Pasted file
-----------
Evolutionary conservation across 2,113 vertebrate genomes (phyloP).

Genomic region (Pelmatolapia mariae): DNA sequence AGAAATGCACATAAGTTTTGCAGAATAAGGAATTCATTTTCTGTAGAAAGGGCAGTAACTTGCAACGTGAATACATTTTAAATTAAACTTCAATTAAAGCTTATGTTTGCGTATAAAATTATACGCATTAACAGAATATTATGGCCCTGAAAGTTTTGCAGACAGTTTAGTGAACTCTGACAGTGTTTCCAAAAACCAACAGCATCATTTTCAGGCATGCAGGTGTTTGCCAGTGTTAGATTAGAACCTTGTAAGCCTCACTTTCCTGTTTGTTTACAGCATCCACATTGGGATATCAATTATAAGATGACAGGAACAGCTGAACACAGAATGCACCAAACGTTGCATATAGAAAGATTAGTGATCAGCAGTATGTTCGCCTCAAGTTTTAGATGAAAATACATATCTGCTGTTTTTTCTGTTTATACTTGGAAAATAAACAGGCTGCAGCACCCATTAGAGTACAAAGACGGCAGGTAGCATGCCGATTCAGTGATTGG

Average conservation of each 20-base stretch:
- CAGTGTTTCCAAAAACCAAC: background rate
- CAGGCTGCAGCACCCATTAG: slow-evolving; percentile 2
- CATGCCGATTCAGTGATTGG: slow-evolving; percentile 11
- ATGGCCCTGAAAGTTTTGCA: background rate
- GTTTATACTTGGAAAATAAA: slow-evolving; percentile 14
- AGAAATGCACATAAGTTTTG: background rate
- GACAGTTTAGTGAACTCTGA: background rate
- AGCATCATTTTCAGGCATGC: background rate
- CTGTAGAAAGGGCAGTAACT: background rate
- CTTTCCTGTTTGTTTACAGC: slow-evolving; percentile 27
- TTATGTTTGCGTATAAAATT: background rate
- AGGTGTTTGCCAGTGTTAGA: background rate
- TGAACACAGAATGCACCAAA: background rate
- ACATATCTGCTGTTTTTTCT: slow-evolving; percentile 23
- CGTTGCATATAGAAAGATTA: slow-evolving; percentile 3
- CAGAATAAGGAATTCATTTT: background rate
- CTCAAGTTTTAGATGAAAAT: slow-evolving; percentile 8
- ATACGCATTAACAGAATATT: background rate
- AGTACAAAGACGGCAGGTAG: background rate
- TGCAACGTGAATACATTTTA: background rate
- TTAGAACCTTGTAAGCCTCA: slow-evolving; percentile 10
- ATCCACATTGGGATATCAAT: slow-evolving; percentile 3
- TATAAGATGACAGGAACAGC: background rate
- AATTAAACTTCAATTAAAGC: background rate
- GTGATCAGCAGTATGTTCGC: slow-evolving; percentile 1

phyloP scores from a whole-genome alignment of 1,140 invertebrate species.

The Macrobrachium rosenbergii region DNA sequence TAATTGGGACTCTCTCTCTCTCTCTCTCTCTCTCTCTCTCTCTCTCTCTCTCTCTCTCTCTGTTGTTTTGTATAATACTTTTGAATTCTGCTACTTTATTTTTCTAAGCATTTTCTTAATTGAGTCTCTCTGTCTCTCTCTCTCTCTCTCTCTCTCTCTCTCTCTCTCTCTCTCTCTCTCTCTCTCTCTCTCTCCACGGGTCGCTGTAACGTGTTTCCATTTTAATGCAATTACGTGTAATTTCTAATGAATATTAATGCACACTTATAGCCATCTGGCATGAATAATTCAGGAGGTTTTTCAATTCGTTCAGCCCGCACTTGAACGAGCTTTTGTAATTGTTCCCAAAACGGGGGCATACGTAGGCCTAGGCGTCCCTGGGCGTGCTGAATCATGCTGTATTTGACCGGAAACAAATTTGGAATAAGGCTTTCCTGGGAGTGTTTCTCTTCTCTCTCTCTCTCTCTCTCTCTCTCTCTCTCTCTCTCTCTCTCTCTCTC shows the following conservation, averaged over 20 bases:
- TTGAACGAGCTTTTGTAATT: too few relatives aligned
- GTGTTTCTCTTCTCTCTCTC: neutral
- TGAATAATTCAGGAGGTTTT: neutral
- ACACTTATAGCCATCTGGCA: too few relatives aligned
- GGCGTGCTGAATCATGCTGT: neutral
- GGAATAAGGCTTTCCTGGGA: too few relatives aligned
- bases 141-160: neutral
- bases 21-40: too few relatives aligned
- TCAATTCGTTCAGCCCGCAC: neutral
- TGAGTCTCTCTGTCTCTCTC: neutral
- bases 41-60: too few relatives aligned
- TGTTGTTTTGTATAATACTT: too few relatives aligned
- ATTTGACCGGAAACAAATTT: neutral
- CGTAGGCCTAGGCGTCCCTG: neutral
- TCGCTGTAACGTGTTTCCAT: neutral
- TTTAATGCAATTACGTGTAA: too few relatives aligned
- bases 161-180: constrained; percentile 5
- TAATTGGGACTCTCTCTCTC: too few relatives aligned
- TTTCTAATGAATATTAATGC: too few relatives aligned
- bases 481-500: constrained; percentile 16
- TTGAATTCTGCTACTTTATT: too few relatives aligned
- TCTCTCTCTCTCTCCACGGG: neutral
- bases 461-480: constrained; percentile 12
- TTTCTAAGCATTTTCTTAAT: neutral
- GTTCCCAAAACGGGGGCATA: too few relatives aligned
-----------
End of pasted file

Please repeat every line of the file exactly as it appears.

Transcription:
Evolutionary conservation across 2,113 vertebrate genomes (phyloP).

Genomic region (Pelmatolapia mariae): DNA sequence AGAAATGCACATAAGTTTTGCAGAATAAGGAATTCATTTTCTGTAGAAAGGGCAGTAACTTGCAACGTGAATACATTTTAAATTAAACTTCAATTAAAGCTTATGTTTGCGTATAAAATTATACGCATTAACAGAATATTATGGCCCTGAAAGTTTTGCAGACAGTTTAGTGAACTCTGACAGTGTTTCCAAAAACCAACAGCATCATTTTCAGGCATGCAGGTGTTTGCCAGTGTTAGATTAGAACCTTGTAAGCCTCACTTTCCTGTTTGTTTACAGCATCCACATTGGGATATCAATTATAAGATGACAGGAACAGCTGAACACAGAATGCACCAAACGTTGCATATAGAAAGATTAGTGATCAGCAGTATGTTCGCCTCAAGTTTTAGATGAAAATACATATCTGCTGTTTTTTCTGTTTATACTTGGAAAATAAACAGGCTGCAGCACCCATTAGAGTACAAAGACGGCAGGTAGCATGCCGATTCAGTGATTGG

Average conservation of each 20-base stretch:
- CAGTGTTTCCAAAAACCAAC: background rate
- CAGGCTGCAGCACCCATTAG: slow-evolving; percentile 2
- CATGCCGATTCAGTGATTGG: slow-evolving; percentile 11
- ATGGCCCTGAAAGTTTTGCA: background rate
- GTTTATACTTGGAAAATAAA: slow-evolving; percentile 14
- AGAAATGCACATAAGTTTTG: background rate
- GACAGTTTAGTGAACTCTGA: background rate
- AGCATCATTTTCAGGCATGC: background rate
- CTGTAGAAAGGGCAGTAACT: background rate
- CTTTCCTGTTTGTTTACAGC: slow-evolving; percentile 27
- TTATGTTTGCGTATAAAATT: background rate
- AGGTGTTTGCCAGTGTTAGA: background rate
- TGAACACAGAATGCACCAAA: background rate
- ACATATCTGCTGTTTTTTCT: slow-evolving; percentile 23
- CGTTGCATATAGAAAGATTA: slow-evolving; percentile 3
- CAGAATAAGGAATTCATTTT: background rate
- CTCAAGTTTTAGATGAAAAT: slow-evolving; percentile 8
- ATACGCATTAACAGAATATT: background rate
- AGTACAAAGACGGCAGGTAG: background rate
- TGCAACGTGAATACATTTTA: background rate
- TTAGAACCTTGTAAGCCTCA: slow-evolving; percentile 10
- ATCCACATTGGGATATCAAT: slow-evolving; percentile 3
- TATAAGATGACAGGAACAGC: background rate
- AATTAAACTTCAATTAAAGC: background rate
- GTGATCAGCAGTATGTTCGC: slow-evolving; percentile 1

phyloP scores from a whole-genome alignment of 1,140 invertebrate species.

The Macrobrachium rosenbergii region DNA sequence TAATTGGGACTCTCTCTCTCTCTCTCTCTCTCTCTCTCTCTCTCTCTCTCTCTCTCTCTCTGTTGTTTTGTATAATACTTTTGAATTCTGCTACTTTATTTTTCTAAGCATTTTCTTAATTGAGTCTCTCTGTCTCTCTCTCTCTCTCTCTCTCTCTCTCTCTCTCTCTCTCTCTCTCTCTCTCTCTCTCTCTCCACGGGTCGCTGTAACGTGTTTCCATTTTAATGCAATTACGTGTAATTTCTAATGAATATTAATGCACACTTATAGCCATCTGGCATGAATAATTCAGGAGGTTTTTCAATTCGTTCAGCCCGCACTTGAACGAGCTTTTGTAATTGTTCCCAAAACGGGGGCATACGTAGGCCTAGGCGTCCCTGGGCGTGCTGAATCATGCTGTATTTGACCGGAAACAAATTTGGAATAAGGCTTTCCTGGGAGTGTTTCTCTTCTCTCTCTCTCTCTCTCTCTCTCTCTCTCTCTCTCTCTCTCTCTCTCTC shows the following conservation, averaged over 20 bases:
- TTGAACGAGCTTTTGTAATT: too few relatives aligned
- GTGTTTCTCTTCTCTCTCTC: neutral
- TGAATAATTCAGGAGGTTTT: neutral
- ACACTTATAGCCATCTGGCA: too few relatives aligned
- GGCGTGCTGAATCATGCTGT: neutral
- GGAATAAGGCTTTCCTGGGA: too few relatives aligned
- bases 141-160: neutral
- bases 21-40: too few relatives aligned
- TCAATTCGTTCAGCCCGCAC: neutral
- TGAGTCTCTCTGTCTCTCTC: neutral
- bases 41-60: too few relatives aligned
- TGTTGTTTTGTATAATACTT: too few relatives aligned
- ATTTGACCGGAAACAAATTT: neutral
- CGTAGGCCTAGGCGTCCCTG: neutral
- TCGCTGTAACGTGTTTCCAT: neutral
- TTTAATGCAATTACGTGTAA: too few relatives aligned
- bases 161-180: constrained; percentile 5
- TAATTGGGACTCTCTCTCTC: too few relatives aligned
- TTTCTAATGAATATTAATGC: too few relatives aligned
- bases 481-500: constrained; percentile 16
- TTGAATTCTGCTACTTTATT: too few relatives aligned
- TCTCTCTCTCTCTCCACGGG: neutral
- bases 461-480: constrained; percentile 12
- TTTCTAAGCATTTTCTTAAT: neutral
- GTTCCCAAAACGGGGGCATA: too few relatives aligned